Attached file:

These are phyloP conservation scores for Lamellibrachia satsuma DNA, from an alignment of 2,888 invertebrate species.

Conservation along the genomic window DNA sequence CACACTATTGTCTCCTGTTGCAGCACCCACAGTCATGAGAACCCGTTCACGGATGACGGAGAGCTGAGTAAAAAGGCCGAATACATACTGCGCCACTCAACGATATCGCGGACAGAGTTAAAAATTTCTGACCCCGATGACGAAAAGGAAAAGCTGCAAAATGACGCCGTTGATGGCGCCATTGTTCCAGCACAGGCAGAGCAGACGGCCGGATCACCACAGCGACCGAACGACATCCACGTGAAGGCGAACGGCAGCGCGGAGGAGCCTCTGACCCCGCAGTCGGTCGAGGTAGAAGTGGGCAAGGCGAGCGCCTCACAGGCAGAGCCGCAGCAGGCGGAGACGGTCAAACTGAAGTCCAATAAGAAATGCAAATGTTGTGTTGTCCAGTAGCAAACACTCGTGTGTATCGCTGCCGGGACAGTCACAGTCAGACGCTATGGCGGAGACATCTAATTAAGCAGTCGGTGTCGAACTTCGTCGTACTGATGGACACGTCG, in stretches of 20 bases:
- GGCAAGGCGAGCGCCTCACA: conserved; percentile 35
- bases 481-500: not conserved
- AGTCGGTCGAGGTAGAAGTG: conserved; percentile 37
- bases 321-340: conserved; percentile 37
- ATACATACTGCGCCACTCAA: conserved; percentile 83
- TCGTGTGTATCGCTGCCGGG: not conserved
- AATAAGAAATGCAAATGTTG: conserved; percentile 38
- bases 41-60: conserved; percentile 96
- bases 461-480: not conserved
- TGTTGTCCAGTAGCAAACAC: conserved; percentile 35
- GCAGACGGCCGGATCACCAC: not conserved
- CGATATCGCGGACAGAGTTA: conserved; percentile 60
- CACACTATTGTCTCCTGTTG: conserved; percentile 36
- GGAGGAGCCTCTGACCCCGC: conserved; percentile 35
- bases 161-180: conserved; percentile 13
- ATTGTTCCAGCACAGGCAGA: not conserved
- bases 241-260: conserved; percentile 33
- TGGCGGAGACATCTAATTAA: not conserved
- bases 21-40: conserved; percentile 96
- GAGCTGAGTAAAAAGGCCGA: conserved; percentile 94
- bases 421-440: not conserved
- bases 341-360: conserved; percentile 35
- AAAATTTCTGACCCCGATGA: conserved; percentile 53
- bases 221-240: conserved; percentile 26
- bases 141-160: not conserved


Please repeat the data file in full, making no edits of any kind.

These are phyloP conservation scores for Lamellibrachia satsuma DNA, from an alignment of 2,888 invertebrate species.

Conservation along the genomic window DNA sequence CACACTATTGTCTCCTGTTGCAGCACCCACAGTCATGAGAACCCGTTCACGGATGACGGAGAGCTGAGTAAAAAGGCCGAATACATACTGCGCCACTCAACGATATCGCGGACAGAGTTAAAAATTTCTGACCCCGATGACGAAAAGGAAAAGCTGCAAAATGACGCCGTTGATGGCGCCATTGTTCCAGCACAGGCAGAGCAGACGGCCGGATCACCACAGCGACCGAACGACATCCACGTGAAGGCGAACGGCAGCGCGGAGGAGCCTCTGACCCCGCAGTCGGTCGAGGTAGAAGTGGGCAAGGCGAGCGCCTCACAGGCAGAGCCGCAGCAGGCGGAGACGGTCAAACTGAAGTCCAATAAGAAATGCAAATGTTGTGTTGTCCAGTAGCAAACACTCGTGTGTATCGCTGCCGGGACAGTCACAGTCAGACGCTATGGCGGAGACATCTAATTAAGCAGTCGGTGTCGAACTTCGTCGTACTGATGGACACGTCG, in stretches of 20 bases:
- GGCAAGGCGAGCGCCTCACA: conserved; percentile 35
- bases 481-500: not conserved
- AGTCGGTCGAGGTAGAAGTG: conserved; percentile 37
- bases 321-340: conserved; percentile 37
- ATACATACTGCGCCACTCAA: conserved; percentile 83
- TCGTGTGTATCGCTGCCGGG: not conserved
- AATAAGAAATGCAAATGTTG: conserved; percentile 38
- bases 41-60: conserved; percentile 96
- bases 461-480: not conserved
- TGTTGTCCAGTAGCAAACAC: conserved; percentile 35
- GCAGACGGCCGGATCACCAC: not conserved
- CGATATCGCGGACAGAGTTA: conserved; percentile 60
- CACACTATTGTCTCCTGTTG: conserved; percentile 36
- GGAGGAGCCTCTGACCCCGC: conserved; percentile 35
- bases 161-180: conserved; percentile 13
- ATTGTTCCAGCACAGGCAGA: not conserved
- bases 241-260: conserved; percentile 33
- TGGCGGAGACATCTAATTAA: not conserved
- bases 21-40: conserved; percentile 96
- GAGCTGAGTAAAAAGGCCGA: conserved; percentile 94
- bases 421-440: not conserved
- bases 341-360: conserved; percentile 35
- AAAATTTCTGACCCCGATGA: conserved; percentile 53
- bases 221-240: conserved; percentile 26
- bases 141-160: not conserved